Ask the Expert

Wisconsin State Farmer
Oriental bittersweet was introduced to the United States from China as an ornamental around 1860 and is now an invasive species.

Q: How can I keep house sparrows out of my bird feeders?

A: Though more expensive, feeding safflower instead of mixed bird seed is effective at keeping most pest birds away. Yet cardinals and other desirable birds love it. Another option is to feed strictly nyger or thistle seed using cloth or mesh feeders. House sparrows tend to avoid sock style feeders.

Q: What do turkeys survive on in winter?

A: Turkeys are very opportunistic feeders and have a wealth of food sources available during winter. There is plenty of wasted grain left over in the agricultural fields for them. In woodlands, they will scratch beneath even deep snows to find acorns and other mast items on the forest floor. They readily come to backyard bird feeders where they love corn and other seed.

Q: I see several bluebirds coming out of my nest box every morning. Are they still nesting?

A: What you are likely seeing is the amazing way in which bluebirds stay warm and dry during cold snaps or rainy weather. Many bluebirds will cram themselves into one nest box for warmth on cold or rainy nights. I've seen examples of up to 20 bluebirds packed into one nest box and departing in the morning. Chickadees will also do this.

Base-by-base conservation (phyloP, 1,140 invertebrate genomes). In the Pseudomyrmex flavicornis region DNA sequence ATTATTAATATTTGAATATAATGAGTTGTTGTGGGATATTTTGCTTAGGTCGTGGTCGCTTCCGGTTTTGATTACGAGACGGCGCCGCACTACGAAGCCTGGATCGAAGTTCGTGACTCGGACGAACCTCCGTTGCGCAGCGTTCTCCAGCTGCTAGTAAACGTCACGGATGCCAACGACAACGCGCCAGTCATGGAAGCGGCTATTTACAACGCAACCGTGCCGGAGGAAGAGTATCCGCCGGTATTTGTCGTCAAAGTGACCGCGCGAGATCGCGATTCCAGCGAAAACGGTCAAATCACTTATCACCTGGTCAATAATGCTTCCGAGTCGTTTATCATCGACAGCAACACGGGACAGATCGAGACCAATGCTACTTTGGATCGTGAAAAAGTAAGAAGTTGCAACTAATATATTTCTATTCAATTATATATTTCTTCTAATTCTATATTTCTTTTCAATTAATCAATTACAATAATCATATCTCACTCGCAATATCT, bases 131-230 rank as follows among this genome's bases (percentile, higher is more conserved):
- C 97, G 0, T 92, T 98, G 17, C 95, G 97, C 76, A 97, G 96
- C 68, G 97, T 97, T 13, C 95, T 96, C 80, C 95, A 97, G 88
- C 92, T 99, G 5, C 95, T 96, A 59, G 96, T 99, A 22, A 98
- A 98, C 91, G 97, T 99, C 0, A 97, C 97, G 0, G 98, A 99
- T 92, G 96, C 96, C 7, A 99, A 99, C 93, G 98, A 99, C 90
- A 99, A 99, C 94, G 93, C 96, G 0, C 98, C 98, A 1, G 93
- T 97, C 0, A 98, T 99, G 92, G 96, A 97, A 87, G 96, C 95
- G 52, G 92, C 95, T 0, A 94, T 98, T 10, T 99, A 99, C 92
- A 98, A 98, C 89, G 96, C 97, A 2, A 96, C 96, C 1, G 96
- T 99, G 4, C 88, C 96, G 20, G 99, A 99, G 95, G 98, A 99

Q: What are the orange berries I'm seeing everywhere in the woods?

A: Likely, you are seeing bittersweet and fruit. There are native bittersweet plants, as well as invasive or non-native varieties. The berries are also beautiful as the orange outer layer splits back to reveal a deeper red heart.

Q: I've read that burning bush is considered invasive. Is this true? I love mine.

A: Many varieties of burning bush are now considered invasive in Wisconsin and restricted by the Department of Natural Resources. For more specifics, visit the invasive species section of the DNR website.

Keep in mind that the restricted status does not mean that you cannot have the plants in your yard or garden. It is simply a caution and warning to garden centers and landscapers as to which varieties they can sell. As with many varieties of trees and shrubs these days, there are dozens, if not hundreds of cultivars out there, some of which can be sold and some of which cannot. Of course, eliminating as many invasive plants from the landscape as possible should always be in our best interest.